Recommendation R96-14

Reassessment of the Response to Rail Safety Recommendation R96-14 – R95D0055

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Protection for Pedestrians

Background

On April 20, 1995, at approximately 1135 Eastern daylight time, Canadian National (CN) freight train No. 395, proceeding westward on CN's Kingston Subdivision, struck 2 pedestrians at the Park Street public crossing (Mile 125.15) in Brockville, Ontario Both pedestrians were fatally injured.

The Board determined that the 2 pedestrians stepped into the path of the westward train while their concentration was fixed on a passing eastward train The lack of restriction of pedestrian access to the tracks, and the absence of additional visual and audible alarms when the subsequent train entered the crossing circuit, contributed to the accident.

In spite of the warning and alerting systems already required at multiple-track crossings, pedestrians in populated areas remain vulnerable to misinterpreting the available cues, unwittingly assuming that the way will be clear after the passage of the train in sight.

The Board concluded its investigation and released report R95D0055 on 03 December 1996.

Board Recommendation R96-14 (03 December 1996)

In consideration of the facts of this occurrence, the Board recommends that:

The Department of Transport, in cooperation with the railways, the provincial and local authorities, implement, on a priority basis, a program to upgrade the pedestrian protection systems on those multiple-track mainline crossings in populated areas warranting immediate attention.

R96-14

Response to R96-14 (11 February 1997)

Transport Canada (TC) accepted the intent of the Board's recommendation. TC indicated that they were undertaking studies of second train warning systems, consulting with CN on the issue, and identifying crossings in populated areas with significant pedestrian traffic TC identified 6 crossings where second train fatalities had occurred since 1988 and was identifying the circumstances to characterize crossings that would meet the criteria laid out in the Board's recommendation.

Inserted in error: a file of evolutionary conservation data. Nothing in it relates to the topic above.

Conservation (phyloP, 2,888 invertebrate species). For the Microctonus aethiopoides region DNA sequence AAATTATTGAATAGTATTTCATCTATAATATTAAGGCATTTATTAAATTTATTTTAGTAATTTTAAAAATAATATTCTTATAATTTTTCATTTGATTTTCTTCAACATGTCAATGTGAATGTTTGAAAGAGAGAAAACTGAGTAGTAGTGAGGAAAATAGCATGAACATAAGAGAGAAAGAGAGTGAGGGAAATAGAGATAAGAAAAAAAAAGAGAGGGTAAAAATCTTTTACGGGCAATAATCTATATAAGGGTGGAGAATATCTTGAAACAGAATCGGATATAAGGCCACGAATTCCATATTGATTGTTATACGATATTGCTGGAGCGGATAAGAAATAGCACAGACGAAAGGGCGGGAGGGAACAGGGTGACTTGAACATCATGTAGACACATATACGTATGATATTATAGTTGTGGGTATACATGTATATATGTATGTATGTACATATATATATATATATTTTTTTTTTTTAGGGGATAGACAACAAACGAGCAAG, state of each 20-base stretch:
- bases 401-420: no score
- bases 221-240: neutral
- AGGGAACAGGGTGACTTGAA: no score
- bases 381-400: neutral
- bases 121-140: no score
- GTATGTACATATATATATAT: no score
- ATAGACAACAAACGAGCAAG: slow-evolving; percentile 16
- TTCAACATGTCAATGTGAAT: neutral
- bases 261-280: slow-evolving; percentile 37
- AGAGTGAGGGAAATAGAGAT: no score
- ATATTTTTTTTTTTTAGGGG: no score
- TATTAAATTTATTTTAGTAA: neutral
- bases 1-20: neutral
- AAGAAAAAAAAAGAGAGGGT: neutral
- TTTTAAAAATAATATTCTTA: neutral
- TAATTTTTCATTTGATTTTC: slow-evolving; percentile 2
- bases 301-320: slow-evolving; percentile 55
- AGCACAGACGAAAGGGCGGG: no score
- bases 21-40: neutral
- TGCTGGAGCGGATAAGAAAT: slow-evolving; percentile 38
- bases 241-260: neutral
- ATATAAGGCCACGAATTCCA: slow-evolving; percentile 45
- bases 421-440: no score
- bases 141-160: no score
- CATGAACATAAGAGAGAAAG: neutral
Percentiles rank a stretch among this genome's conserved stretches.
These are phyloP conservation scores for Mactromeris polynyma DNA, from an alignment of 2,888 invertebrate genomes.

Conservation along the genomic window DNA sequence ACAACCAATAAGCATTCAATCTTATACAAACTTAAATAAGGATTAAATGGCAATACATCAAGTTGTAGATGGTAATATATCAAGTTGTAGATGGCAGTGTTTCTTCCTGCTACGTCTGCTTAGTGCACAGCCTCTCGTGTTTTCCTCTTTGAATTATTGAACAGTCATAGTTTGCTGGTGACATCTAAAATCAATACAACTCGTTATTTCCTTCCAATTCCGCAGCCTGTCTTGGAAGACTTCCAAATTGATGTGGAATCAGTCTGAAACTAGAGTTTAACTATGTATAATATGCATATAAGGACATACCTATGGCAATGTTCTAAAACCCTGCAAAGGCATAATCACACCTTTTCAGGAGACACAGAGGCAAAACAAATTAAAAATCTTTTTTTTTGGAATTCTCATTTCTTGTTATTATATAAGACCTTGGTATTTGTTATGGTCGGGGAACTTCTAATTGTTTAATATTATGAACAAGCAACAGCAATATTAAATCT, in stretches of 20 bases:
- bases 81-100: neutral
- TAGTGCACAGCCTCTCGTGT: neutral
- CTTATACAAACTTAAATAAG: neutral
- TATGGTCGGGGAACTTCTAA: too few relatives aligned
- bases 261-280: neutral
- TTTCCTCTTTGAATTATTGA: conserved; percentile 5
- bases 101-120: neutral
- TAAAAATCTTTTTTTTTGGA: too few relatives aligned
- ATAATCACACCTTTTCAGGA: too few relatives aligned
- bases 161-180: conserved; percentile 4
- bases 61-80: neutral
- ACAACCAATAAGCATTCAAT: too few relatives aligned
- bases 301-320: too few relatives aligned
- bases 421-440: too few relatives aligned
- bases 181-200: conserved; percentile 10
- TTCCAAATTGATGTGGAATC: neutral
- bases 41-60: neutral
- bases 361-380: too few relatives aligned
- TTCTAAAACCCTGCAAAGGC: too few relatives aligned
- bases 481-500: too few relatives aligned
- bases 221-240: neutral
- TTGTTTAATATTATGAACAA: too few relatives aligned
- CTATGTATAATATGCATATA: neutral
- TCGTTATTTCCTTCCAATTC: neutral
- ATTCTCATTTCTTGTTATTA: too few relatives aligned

TC also indicated that a draft report on second train warning systems would be provided to the Board in 1997

Board Assessment of Response to R96-14 (19 March 1997)

This response was assessed as "Satisfactory Intent".

Additional Response to R96-14 (July 2006)

TC forwarded an update which stated:

The Board made its recommendation based on the investigation of one accident. It is a very broad statement without supporting statistics or trends and significant questions have to be answered: What is the extent of 2nd train occurrences involving pedestrians; what effective solutions can be implemented; and, is the expense warranted.

The Department's investigation reveals that accidents involving a second train and pedestrians are a rare occurrence. Furthermore, most multiple track grade crossings installed in populated areas are already equipped with an automatic warning systems designed to properly warn vehicles and pedestrians, provided the highway users pay attention to the flashing lights, gates and bell.

The Department investigated all known pedestrian accidents for the period of 1988-1998 to isolate accidents involving second trains. As such, an in-depth analysis of Police and coroner's reports has shown many instances of highway users ignoring the warnings:

A vehicle occupant that came out of his car, alcohol involvement, pedestrians/cyclists went around/under a lowered gate, suicide, location clearly outside the qualification, warranting immediate attention, crossing diagonally in the middle of the street, racing the train.

The project on an active warning system for the approach of a second train was completed in 2005. The proposed risk model remains to be evaluated. A pictogram for second train warning sign was developed and a proposal is being prepared for presentation at the 2006 fall technical meeting of the Transportation Association of Canada.